What Can Measurements of Mercury Concentrations in Marine Fish Tell Us?
David Evans, NOAA/NCCOS/CCFHR - Beaufort Laboratory
22 Mar 2013
Seafood is the largest source of methylmercury exposure to much of the U. S. population. For this reason, most coastal states and some Federal agencies monitor the mercury concentrations of commercially and recreationally caught seafood In order to identify species or locales with potentially high levels. A single measurement of mercury in an individual fish can determine if that fish would contribute to an unacceptably elevated mercury exposure to a consumer. More is possible, however.
By measuring the mercury concentrations in multiple samples of different species of fish, of different sizes, from different locations, we can capture the variability in mercury concentrations and infer some of the underlying causes of higher or lower concentrations. Some of the inferences include:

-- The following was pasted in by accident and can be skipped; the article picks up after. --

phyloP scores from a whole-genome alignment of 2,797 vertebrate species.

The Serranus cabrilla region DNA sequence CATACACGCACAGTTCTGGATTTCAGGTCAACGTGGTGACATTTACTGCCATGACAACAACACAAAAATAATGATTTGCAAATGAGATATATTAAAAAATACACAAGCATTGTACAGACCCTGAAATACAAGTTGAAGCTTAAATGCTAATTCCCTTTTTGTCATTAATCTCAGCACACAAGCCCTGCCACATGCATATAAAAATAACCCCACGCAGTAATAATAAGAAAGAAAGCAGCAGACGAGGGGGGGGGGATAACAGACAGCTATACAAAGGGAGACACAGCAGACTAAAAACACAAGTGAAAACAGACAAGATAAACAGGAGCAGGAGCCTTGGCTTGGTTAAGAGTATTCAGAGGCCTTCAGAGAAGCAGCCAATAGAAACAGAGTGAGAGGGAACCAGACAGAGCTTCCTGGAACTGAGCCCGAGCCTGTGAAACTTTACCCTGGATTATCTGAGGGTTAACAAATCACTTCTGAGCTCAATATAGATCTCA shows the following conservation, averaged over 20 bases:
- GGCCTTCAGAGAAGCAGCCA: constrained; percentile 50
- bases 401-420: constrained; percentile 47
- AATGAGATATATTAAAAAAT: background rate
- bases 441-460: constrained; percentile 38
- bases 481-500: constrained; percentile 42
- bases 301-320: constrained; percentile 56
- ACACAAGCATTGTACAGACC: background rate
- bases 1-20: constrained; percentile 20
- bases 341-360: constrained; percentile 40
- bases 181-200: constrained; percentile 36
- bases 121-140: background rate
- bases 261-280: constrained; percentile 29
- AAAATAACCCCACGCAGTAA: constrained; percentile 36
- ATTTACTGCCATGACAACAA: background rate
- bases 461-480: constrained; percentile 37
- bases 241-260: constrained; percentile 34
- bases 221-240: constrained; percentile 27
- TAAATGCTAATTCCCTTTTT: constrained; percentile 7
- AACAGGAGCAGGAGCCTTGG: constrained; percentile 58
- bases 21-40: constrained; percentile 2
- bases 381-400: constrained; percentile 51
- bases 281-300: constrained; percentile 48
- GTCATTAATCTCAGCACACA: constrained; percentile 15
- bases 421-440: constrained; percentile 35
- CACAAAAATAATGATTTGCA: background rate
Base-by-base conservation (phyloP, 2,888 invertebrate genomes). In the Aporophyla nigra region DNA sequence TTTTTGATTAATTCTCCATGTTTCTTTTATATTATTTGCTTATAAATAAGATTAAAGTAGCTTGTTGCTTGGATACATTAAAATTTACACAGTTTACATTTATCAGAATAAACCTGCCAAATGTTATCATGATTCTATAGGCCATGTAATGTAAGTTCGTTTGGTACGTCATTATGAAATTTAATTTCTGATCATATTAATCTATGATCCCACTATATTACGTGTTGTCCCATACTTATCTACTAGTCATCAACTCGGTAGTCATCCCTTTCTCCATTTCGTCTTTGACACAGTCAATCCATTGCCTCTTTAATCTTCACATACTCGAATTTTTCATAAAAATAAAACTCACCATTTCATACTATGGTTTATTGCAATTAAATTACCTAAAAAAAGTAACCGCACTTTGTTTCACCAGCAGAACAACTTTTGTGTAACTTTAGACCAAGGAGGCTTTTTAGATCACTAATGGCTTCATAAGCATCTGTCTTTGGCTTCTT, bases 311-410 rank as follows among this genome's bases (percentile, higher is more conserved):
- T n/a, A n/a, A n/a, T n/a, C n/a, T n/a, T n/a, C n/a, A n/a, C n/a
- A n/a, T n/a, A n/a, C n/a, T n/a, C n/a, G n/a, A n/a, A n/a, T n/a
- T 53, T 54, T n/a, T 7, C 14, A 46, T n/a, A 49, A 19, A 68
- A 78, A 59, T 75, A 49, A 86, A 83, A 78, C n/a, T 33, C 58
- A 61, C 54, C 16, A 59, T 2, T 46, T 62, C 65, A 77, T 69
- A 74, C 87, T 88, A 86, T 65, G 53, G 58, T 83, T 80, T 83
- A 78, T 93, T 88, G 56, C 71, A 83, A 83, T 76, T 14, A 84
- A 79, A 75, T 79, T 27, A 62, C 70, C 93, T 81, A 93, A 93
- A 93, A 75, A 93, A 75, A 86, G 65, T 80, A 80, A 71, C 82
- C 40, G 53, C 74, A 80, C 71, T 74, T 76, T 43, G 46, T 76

What are the trophic levels, feeding habits, and life history attributes of fish with high or low mercury concentrations?
What habitats produce methylmercury from inorganic mercury that then finds its way into fish
Are there point sources or dispersed sources of mercury getting into fish?
Have mercury concentrations increased or decreased over time and what does this imply about our efforts to curb mercury pollution?
If we also measure the methylmercury concentration in the prey of fish (stomach contents), we can learn about fish bioenergetics, in particular about growth efficiency.
If we measure both methylmercury and total mercury or inorganic mercury in fish, we can infer the degree of detoxification of the former.
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